Poison ivy and poison oak aren’t actually poisonous, but they do have a sticky, long-lasting oil called urushiol that causes an itchy, blistering rash after it touches your skin. Even lightly brushing against the leaves can leave the oil behind. James M. Chapman, MD, with Lexington Family Practice Chapin shares what you need to do if you have an encounter with these pesky plants.
Q. If you’ve accidentally touched poison ivy, what can you do to prevent developing a rash?
A. It’s important to wash the affected areas with soap as soon as possible after exposure. Even washing the area up to two hours after exposure can be beneficial in reducing the rash.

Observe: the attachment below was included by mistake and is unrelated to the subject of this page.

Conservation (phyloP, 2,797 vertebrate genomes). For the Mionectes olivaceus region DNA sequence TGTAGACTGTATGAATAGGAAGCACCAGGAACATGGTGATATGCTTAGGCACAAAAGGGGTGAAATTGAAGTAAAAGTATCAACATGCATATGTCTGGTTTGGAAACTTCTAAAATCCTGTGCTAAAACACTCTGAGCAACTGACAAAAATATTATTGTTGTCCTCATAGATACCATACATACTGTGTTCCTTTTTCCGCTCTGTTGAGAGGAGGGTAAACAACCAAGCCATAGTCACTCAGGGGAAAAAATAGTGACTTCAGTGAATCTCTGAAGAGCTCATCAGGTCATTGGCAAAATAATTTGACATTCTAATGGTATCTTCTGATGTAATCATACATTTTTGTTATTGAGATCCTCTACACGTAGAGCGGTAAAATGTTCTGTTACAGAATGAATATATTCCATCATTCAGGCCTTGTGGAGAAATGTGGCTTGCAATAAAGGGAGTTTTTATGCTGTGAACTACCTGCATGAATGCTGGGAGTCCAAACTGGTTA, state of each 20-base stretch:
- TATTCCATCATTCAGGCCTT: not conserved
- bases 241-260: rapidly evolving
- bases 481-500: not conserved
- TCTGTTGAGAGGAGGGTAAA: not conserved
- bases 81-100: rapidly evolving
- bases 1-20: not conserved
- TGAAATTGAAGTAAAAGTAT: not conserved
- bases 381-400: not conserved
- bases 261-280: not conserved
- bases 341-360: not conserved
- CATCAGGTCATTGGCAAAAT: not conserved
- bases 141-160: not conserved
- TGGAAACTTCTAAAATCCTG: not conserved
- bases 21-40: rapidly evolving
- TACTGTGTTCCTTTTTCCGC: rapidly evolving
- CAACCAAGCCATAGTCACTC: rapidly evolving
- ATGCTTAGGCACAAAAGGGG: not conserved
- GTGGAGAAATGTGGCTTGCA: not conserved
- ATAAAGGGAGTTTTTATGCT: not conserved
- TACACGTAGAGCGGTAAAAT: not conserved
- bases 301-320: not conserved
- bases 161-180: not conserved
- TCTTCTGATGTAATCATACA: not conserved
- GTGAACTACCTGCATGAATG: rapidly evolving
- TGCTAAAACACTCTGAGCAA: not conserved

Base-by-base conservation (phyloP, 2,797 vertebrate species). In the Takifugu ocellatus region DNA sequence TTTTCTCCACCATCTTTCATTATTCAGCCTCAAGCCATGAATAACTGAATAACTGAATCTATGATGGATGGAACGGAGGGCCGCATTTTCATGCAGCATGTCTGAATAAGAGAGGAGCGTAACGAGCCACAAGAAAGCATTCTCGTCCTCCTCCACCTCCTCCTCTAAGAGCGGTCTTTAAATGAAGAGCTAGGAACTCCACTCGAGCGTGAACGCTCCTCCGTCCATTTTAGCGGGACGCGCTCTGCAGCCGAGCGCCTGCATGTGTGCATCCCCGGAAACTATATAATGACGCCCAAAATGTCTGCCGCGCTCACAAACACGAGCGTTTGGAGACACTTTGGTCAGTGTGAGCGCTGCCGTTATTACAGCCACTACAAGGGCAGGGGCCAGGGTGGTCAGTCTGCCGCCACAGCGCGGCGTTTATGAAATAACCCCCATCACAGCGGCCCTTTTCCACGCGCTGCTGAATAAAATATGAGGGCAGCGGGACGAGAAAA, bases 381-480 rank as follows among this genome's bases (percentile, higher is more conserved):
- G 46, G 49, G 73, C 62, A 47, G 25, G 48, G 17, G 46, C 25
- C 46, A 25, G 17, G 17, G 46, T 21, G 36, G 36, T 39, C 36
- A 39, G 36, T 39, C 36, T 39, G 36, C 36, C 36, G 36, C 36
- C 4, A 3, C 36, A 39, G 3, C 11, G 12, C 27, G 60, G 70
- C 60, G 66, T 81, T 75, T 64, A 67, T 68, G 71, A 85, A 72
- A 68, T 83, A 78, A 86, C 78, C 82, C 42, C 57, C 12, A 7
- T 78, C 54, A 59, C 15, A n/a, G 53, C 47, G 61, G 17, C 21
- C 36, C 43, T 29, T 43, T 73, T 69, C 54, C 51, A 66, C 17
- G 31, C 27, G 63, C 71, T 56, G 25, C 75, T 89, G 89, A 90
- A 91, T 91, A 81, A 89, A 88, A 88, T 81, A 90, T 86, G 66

You can develop a rash by touching the plant itself or by touching objects contaminated with the urushiol oil, like clothing, gardening tools or a pet’s fur.
Q. Are some people really more allergic to poison ivy than others?
A. Yes, some fortunate people have no reaction at all after contacting the plant. But, others may have severe reaction from even minimal contact.
Q. What are the best at-home remedies to treat poison ivy?
A. For mild cases, you may find relief from taking oatmeal baths and applying cool, wet compresses or topical astringent lotions.
Q. When do you need to see a doctor for the rash?
A. If the rash involves more that a small area, or if it seems to be spreading, it is recommended to seek medical advice or treatment.
Q. What treatments can a doctor provide for the rash?
A. Depending on the severity, your doctor may prescribe topical or oral steroids to alleviate the symptoms and shorten the duration of the rash.